LGBTQ relationships and experiences of shame, pride and protest in everyday spaces
Join the Centre for Intimate and Sexual Citizenship for an insightful seminar on LGBTQ relationships and experiences of shame, pride and protest in everyday spaces.
Róisín Ryan-Flood is a senior lecturer in Sociology and director of the Centre for Intimate and Sexual Citizenship (CISC) at the University of Essex. Her research interests are gender, sexuality, kinship, the digital realm, and feminist epistemology. She is the author of Lesbian Motherhood: Gender, Sexuality and Citizenship (Palgrave, 2009), and co-editor of Secrecy and Silence in the Research Process (Routledge, 2010) and Transnationalising Reproduction (Routledge, 2018). She is also co-editor of the journal Sexualities: Studies in Culture and Society (Sage).
Poul Rohleder is a senior lecturer at the Department of Psychosocial and Psychoanalytic Studies at the University of Essex. His research interests are on sexuality, diversity and mental health. He has published widely in these areas. He is Associate Editor of the journal Psychology and Sexuality.
Many LGBTQ individuals grow up with a sense of being ‘other’ in a heteronormative society. This is not just an internal psychological experience, as many LGBTQ individuals report being recipients of hostility, victimisation and harassment. Interpersonally, homophobia and transphobia (both actual and fear of) may play out between partners and inhibit partners from commonplace displays of affection (e.g. holding hands in public).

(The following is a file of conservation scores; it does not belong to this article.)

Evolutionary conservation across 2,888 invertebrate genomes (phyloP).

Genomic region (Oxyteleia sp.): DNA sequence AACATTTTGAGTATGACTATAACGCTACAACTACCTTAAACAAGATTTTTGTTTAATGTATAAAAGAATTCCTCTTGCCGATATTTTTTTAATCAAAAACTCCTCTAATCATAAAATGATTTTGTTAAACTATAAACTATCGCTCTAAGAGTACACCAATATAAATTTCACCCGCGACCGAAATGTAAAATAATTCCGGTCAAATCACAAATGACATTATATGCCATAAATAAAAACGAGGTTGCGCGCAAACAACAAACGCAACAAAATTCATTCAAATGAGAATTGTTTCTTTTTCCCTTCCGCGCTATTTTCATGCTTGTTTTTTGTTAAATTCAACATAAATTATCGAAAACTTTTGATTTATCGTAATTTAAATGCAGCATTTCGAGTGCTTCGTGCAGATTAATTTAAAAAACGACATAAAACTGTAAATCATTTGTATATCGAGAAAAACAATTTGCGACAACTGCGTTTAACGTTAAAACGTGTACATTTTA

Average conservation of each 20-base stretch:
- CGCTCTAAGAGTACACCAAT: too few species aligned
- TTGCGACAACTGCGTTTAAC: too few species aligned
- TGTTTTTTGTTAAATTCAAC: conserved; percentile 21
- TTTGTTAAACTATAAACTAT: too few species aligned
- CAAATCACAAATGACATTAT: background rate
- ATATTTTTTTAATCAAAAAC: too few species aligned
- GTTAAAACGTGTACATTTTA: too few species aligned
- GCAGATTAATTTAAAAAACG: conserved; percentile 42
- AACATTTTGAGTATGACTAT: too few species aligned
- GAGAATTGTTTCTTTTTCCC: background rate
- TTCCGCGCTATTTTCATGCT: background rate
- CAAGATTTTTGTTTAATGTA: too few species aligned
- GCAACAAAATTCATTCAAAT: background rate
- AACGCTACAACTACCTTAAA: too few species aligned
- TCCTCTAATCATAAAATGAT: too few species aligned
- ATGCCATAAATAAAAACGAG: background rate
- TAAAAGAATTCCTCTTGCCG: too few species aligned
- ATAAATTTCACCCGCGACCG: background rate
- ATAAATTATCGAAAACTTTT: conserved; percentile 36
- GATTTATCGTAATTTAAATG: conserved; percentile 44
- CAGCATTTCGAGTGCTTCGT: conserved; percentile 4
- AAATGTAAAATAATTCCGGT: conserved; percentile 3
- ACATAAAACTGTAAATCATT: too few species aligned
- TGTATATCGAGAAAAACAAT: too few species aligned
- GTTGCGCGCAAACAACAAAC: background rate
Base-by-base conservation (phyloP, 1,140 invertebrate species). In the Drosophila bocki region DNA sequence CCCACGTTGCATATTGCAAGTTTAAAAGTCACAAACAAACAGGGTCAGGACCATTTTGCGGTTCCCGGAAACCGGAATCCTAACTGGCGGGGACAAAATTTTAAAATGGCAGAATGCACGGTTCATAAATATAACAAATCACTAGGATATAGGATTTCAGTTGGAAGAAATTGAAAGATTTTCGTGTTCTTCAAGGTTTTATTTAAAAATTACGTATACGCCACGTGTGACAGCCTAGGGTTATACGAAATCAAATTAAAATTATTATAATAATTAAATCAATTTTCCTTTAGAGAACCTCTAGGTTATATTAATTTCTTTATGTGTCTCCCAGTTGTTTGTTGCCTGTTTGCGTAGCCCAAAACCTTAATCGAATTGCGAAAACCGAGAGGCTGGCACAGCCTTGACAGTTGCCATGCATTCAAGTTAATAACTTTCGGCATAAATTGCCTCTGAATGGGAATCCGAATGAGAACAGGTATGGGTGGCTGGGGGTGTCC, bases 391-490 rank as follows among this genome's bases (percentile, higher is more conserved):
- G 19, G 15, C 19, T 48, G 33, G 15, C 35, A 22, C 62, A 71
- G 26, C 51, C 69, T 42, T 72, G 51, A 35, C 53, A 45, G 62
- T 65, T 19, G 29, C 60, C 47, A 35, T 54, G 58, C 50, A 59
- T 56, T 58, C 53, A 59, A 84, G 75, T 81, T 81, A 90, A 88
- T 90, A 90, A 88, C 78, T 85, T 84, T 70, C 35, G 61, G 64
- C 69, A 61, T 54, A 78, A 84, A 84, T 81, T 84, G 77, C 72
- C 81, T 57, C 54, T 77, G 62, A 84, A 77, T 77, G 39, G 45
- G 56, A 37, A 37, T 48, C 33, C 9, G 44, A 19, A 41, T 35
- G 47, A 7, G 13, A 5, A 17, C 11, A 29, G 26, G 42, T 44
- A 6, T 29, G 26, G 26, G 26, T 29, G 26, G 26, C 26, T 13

Holding hands in public, a taken-for-granted act of interpersonal affection for many heterosexual couples, may carry particular anxieties and/or significance for LGBTQ partners. Holding hands may be experienced with feelings of anxiety, shame and fear, or, conversely, may be regarded as a significant and meaningful act of pride and/or resistance. To explore participants’ personal experiences of this, the project is utilising a participatory, creative research approach.
The project involves the following components: Study participants are invited to produce images (e.g. photographs or drawings) that symbolise and represent their experiences, and to use these images as a point of discussion in individual interviews. Further data is also being collected by inviting participants to conduct audio-recorded friendship conversations with a close friend about this topic. This seminar will present some preliminary findings from this research, which is funded by the British Academy.